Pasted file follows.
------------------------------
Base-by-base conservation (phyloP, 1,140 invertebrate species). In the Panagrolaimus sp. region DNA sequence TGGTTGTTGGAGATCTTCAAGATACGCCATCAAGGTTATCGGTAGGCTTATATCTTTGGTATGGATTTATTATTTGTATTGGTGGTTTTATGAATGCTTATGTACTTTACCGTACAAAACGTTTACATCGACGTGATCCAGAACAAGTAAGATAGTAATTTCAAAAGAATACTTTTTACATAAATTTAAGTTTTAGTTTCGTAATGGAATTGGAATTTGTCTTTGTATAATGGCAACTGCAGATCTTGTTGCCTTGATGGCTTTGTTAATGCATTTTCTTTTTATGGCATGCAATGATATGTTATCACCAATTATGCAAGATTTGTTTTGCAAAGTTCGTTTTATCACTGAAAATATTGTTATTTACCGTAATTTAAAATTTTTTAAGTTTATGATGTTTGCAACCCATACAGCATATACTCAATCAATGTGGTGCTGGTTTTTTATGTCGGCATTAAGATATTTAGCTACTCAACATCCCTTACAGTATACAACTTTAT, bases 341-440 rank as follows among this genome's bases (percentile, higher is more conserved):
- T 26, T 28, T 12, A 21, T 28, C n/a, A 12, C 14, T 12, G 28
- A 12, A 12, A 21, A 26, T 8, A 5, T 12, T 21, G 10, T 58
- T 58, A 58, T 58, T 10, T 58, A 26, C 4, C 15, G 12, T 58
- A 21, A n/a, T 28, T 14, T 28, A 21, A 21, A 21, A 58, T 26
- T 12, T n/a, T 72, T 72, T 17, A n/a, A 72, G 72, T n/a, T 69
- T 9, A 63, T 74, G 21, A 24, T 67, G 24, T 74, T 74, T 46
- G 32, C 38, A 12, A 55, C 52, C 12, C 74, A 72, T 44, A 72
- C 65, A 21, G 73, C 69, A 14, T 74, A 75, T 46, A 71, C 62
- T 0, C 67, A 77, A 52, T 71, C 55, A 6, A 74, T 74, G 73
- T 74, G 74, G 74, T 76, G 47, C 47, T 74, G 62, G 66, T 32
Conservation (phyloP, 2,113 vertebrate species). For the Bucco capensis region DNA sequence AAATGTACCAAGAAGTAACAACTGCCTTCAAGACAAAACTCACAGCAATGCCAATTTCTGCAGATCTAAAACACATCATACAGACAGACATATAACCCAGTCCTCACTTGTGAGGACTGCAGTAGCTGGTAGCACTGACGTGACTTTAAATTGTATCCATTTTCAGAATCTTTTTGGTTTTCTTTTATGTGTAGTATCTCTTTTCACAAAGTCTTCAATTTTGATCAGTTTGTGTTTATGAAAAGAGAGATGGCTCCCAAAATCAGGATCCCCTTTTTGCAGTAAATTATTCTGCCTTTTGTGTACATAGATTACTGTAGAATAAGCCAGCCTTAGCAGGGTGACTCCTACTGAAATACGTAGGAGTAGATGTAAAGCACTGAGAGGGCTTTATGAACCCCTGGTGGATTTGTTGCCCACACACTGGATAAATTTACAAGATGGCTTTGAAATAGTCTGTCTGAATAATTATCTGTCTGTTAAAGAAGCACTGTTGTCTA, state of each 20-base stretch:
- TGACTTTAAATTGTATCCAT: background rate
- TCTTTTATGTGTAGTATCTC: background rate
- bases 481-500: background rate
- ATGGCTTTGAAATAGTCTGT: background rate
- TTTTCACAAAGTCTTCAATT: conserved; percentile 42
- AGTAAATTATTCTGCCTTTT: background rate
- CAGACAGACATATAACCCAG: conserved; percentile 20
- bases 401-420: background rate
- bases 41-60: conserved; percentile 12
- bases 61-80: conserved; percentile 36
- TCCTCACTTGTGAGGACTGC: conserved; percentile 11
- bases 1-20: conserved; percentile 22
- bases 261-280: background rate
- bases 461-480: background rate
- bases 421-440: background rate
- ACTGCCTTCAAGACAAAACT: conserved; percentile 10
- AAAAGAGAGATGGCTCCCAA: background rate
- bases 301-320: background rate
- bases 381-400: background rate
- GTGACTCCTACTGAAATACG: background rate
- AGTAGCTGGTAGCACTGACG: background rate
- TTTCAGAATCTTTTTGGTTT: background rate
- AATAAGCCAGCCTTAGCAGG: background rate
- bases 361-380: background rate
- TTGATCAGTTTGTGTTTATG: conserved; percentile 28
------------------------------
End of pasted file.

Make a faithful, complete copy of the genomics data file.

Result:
Base-by-base conservation (phyloP, 1,140 invertebrate species). In the Panagrolaimus sp. region DNA sequence TGGTTGTTGGAGATCTTCAAGATACGCCATCAAGGTTATCGGTAGGCTTATATCTTTGGTATGGATTTATTATTTGTATTGGTGGTTTTATGAATGCTTATGTACTTTACCGTACAAAACGTTTACATCGACGTGATCCAGAACAAGTAAGATAGTAATTTCAAAAGAATACTTTTTACATAAATTTAAGTTTTAGTTTCGTAATGGAATTGGAATTTGTCTTTGTATAATGGCAACTGCAGATCTTGTTGCCTTGATGGCTTTGTTAATGCATTTTCTTTTTATGGCATGCAATGATATGTTATCACCAATTATGCAAGATTTGTTTTGCAAAGTTCGTTTTATCACTGAAAATATTGTTATTTACCGTAATTTAAAATTTTTTAAGTTTATGATGTTTGCAACCCATACAGCATATACTCAATCAATGTGGTGCTGGTTTTTTATGTCGGCATTAAGATATTTAGCTACTCAACATCCCTTACAGTATACAACTTTAT, bases 341-440 rank as follows among this genome's bases (percentile, higher is more conserved):
- T 26, T 28, T 12, A 21, T 28, C n/a, A 12, C 14, T 12, G 28
- A 12, A 12, A 21, A 26, T 8, A 5, T 12, T 21, G 10, T 58
- T 58, A 58, T 58, T 10, T 58, A 26, C 4, C 15, G 12, T 58
- A 21, A n/a, T 28, T 14, T 28, A 21, A 21, A 21, A 58, T 26
- T 12, T n/a, T 72, T 72, T 17, A n/a, A 72, G 72, T n/a, T 69
- T 9, A 63, T 74, G 21, A 24, T 67, G 24, T 74, T 74, T 46
- G 32, C 38, A 12, A 55, C 52, C 12, C 74, A 72, T 44, A 72
- C 65, A 21, G 73, C 69, A 14, T 74, A 75, T 46, A 71, C 62
- T 0, C 67, A 77, A 52, T 71, C 55, A 6, A 74, T 74, G 73
- T 74, G 74, G 74, T 76, G 47, C 47, T 74, G 62, G 66, T 32
Conservation (phyloP, 2,113 vertebrate species). For the Bucco capensis region DNA sequence AAATGTACCAAGAAGTAACAACTGCCTTCAAGACAAAACTCACAGCAATGCCAATTTCTGCAGATCTAAAACACATCATACAGACAGACATATAACCCAGTCCTCACTTGTGAGGACTGCAGTAGCTGGTAGCACTGACGTGACTTTAAATTGTATCCATTTTCAGAATCTTTTTGGTTTTCTTTTATGTGTAGTATCTCTTTTCACAAAGTCTTCAATTTTGATCAGTTTGTGTTTATGAAAAGAGAGATGGCTCCCAAAATCAGGATCCCCTTTTTGCAGTAAATTATTCTGCCTTTTGTGTACATAGATTACTGTAGAATAAGCCAGCCTTAGCAGGGTGACTCCTACTGAAATACGTAGGAGTAGATGTAAAGCACTGAGAGGGCTTTATGAACCCCTGGTGGATTTGTTGCCCACACACTGGATAAATTTACAAGATGGCTTTGAAATAGTCTGTCTGAATAATTATCTGTCTGTTAAAGAAGCACTGTTGTCTA, state of each 20-base stretch:
- TGACTTTAAATTGTATCCAT: background rate
- TCTTTTATGTGTAGTATCTC: background rate
- bases 481-500: background rate
- ATGGCTTTGAAATAGTCTGT: background rate
- TTTTCACAAAGTCTTCAATT: conserved; percentile 42
- AGTAAATTATTCTGCCTTTT: background rate
- CAGACAGACATATAACCCAG: conserved; percentile 20
- bases 401-420: background rate
- bases 41-60: conserved; percentile 12
- bases 61-80: conserved; percentile 36
- TCCTCACTTGTGAGGACTGC: conserved; percentile 11
- bases 1-20: conserved; percentile 22
- bases 261-280: background rate
- bases 461-480: background rate
- bases 421-440: background rate
- ACTGCCTTCAAGACAAAACT: conserved; percentile 10
- AAAAGAGAGATGGCTCCCAA: background rate
- bases 301-320: background rate
- bases 381-400: background rate
- GTGACTCCTACTGAAATACG: background rate
- AGTAGCTGGTAGCACTGACG: background rate
- TTTCAGAATCTTTTTGGTTT: background rate
- AATAAGCCAGCCTTAGCAGG: background rate
- bases 361-380: background rate
- TTGATCAGTTTGTGTTTATG: conserved; percentile 28